Drudenhaus
Illustration and floor plan of the Drudenhaus
Map
Coordinates49°53′36.28″N 10°53′28.46″E / 49.8934111°N 10.8912389°E / 49.8934111; 10.8912389
Security classSpecial prison for people accused of witchcraft
Population20 (as of April 1631)
Opened1627
Closed1632
CityBamberg
CountryGermany

The Drudenhaus (also known as Malefizhaus, Trudenhaus, Hexenhaus, and Hexengefängnis) was a famous special prison for people accused during the Bamberg witch trials. The prison was constructed in 1627 on the order of Johann Georg Fuchs von Dornheim, Prince Bishop of Bamberg, and closed in 1632.

History

The Bamberg Drudenhaus was not unique: smaller Drudenhäuser of the same kind were built also in Zeil am Main, Hallstadt and Kronach, but it was the biggest and most famous. The prison was constructed during the Bamberg witch trials, which began in 1626, and the Drudenhaus was used through the duration of the witch trials, which lasted until the closure of the prison.

The building contained 26 single cells, as well as two larger cells for groups of people. An inscription on the portal read: Discite justitiam moniti ET NON TEMNERE Divos (from Vergil's Aeneid: "Let it be a reminder of justice from which the gods cannot ignore"). Walls on the inside of the building were decorated with text from the Bible. People were placed in the Drudenhaus under the accusation of witchcraft and remained until their verdict. Torture was used inside the premises. In April 1631, 20 people were kept in the prison.[1] During this time, about 300 people from the city of Bamberg and about 900 from the area were executed during the ongoing Bamberg witch trials, among them Johannes Junius, Georg Haan and Dorothea Flock.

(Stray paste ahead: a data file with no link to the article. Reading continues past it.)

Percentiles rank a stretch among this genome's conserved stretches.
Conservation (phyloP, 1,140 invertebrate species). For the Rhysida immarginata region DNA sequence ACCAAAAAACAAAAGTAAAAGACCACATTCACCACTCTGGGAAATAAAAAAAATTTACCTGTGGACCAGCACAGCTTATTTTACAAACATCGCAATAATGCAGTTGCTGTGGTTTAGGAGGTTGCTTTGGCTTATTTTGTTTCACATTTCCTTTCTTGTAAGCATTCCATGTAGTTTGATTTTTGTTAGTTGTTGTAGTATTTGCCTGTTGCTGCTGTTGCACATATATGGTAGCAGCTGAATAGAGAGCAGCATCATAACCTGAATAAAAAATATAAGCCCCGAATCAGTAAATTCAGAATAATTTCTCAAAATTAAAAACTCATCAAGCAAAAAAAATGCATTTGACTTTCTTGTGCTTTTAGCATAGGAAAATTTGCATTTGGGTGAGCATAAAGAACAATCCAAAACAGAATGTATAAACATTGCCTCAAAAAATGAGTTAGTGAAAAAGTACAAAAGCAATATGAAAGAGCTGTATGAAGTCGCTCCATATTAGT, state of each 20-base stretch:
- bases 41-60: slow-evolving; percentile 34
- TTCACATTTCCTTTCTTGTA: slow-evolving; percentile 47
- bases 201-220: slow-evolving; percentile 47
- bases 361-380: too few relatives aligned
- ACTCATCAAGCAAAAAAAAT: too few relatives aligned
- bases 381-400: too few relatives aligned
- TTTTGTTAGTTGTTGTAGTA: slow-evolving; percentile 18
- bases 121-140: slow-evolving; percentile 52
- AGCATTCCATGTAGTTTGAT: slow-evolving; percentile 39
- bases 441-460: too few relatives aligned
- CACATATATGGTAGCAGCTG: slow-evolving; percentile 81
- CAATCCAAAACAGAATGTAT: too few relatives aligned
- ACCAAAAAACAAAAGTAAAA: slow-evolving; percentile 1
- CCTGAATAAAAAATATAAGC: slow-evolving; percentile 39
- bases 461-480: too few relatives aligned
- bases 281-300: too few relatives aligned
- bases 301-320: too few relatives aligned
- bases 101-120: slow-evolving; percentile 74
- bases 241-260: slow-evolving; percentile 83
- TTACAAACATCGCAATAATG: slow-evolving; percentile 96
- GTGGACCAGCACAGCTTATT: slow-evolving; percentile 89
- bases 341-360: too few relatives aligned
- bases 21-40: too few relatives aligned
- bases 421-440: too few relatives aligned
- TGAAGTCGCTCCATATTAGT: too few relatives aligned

On 11 February 1632, when the Swedish army marched toward Bamberg to take the city during the Thirty Years' War, officials closed the prison and released the prisoners of the Drudenhaus on condition that they agreed to keep silent about the torture inflicted upon them during their imprisonment.[2]

The building itself was torn down in 1635.

References

  1. ^ Der „Cathalogus“ findet sich abgedruckt bei Friedrich Leitschuh: Beiträge zur Geschichte des Hexenwesens in Franken, Bamberg 1883, S. 55–58
  2. ^ Vgl. Tagebuch der Dominikanernonne Maria Anna Junius, abgedruckt in: 52. Bericht über Bestand und Wirken des Historischen Vereins Bamberg für das Jahr 1890, S. 7–223, hier: S. 14
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